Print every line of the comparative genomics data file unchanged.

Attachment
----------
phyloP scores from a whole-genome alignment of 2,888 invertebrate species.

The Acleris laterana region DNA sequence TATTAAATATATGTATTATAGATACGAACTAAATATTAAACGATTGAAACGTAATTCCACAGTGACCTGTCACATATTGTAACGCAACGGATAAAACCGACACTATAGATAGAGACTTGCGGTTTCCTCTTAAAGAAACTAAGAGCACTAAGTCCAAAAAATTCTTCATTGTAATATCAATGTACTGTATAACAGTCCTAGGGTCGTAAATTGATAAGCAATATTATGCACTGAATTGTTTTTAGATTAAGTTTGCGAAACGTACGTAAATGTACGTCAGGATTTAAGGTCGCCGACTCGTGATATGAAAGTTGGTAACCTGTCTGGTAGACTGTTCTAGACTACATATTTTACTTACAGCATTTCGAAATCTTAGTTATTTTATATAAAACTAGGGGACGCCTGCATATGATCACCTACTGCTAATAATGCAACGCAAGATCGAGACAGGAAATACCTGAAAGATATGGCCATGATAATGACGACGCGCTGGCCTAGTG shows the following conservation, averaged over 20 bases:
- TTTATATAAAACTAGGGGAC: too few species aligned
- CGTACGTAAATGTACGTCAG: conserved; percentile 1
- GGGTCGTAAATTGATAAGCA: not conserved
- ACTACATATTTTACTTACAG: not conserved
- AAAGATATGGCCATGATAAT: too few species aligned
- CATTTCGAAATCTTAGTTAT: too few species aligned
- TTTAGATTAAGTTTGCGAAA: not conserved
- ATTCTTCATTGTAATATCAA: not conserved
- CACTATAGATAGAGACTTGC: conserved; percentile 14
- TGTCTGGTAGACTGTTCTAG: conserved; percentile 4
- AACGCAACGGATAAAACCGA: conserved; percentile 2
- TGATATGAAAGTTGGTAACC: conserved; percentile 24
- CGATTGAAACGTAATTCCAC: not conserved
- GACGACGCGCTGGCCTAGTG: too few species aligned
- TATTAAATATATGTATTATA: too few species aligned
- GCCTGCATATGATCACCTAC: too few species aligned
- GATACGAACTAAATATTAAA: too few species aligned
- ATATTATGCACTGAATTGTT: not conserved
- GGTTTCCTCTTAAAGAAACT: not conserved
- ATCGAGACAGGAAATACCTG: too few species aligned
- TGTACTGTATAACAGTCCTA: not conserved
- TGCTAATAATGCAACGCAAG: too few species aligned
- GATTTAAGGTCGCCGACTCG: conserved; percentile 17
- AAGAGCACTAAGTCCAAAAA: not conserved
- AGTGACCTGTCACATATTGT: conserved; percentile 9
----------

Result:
phyloP scores from a whole-genome alignment of 2,888 invertebrate species.

The Acleris laterana region DNA sequence TATTAAATATATGTATTATAGATACGAACTAAATATTAAACGATTGAAACGTAATTCCACAGTGACCTGTCACATATTGTAACGCAACGGATAAAACCGACACTATAGATAGAGACTTGCGGTTTCCTCTTAAAGAAACTAAGAGCACTAAGTCCAAAAAATTCTTCATTGTAATATCAATGTACTGTATAACAGTCCTAGGGTCGTAAATTGATAAGCAATATTATGCACTGAATTGTTTTTAGATTAAGTTTGCGAAACGTACGTAAATGTACGTCAGGATTTAAGGTCGCCGACTCGTGATATGAAAGTTGGTAACCTGTCTGGTAGACTGTTCTAGACTACATATTTTACTTACAGCATTTCGAAATCTTAGTTATTTTATATAAAACTAGGGGACGCCTGCATATGATCACCTACTGCTAATAATGCAACGCAAGATCGAGACAGGAAATACCTGAAAGATATGGCCATGATAATGACGACGCGCTGGCCTAGTG shows the following conservation, averaged over 20 bases:
- TTTATATAAAACTAGGGGAC: too few species aligned
- CGTACGTAAATGTACGTCAG: conserved; percentile 1
- GGGTCGTAAATTGATAAGCA: not conserved
- ACTACATATTTTACTTACAG: not conserved
- AAAGATATGGCCATGATAAT: too few species aligned
- CATTTCGAAATCTTAGTTAT: too few species aligned
- TTTAGATTAAGTTTGCGAAA: not conserved
- ATTCTTCATTGTAATATCAA: not conserved
- CACTATAGATAGAGACTTGC: conserved; percentile 14
- TGTCTGGTAGACTGTTCTAG: conserved; percentile 4
- AACGCAACGGATAAAACCGA: conserved; percentile 2
- TGATATGAAAGTTGGTAACC: conserved; percentile 24
- CGATTGAAACGTAATTCCAC: not conserved
- GACGACGCGCTGGCCTAGTG: too few species aligned
- TATTAAATATATGTATTATA: too few species aligned
- GCCTGCATATGATCACCTAC: too few species aligned
- GATACGAACTAAATATTAAA: too few species aligned
- ATATTATGCACTGAATTGTT: not conserved
- GGTTTCCTCTTAAAGAAACT: not conserved
- ATCGAGACAGGAAATACCTG: too few species aligned
- TGTACTGTATAACAGTCCTA: not conserved
- TGCTAATAATGCAACGCAAG: too few species aligned
- GATTTAAGGTCGCCGACTCG: conserved; percentile 17
- AAGAGCACTAAGTCCAAAAA: not conserved
- AGTGACCTGTCACATATTGT: conserved; percentile 9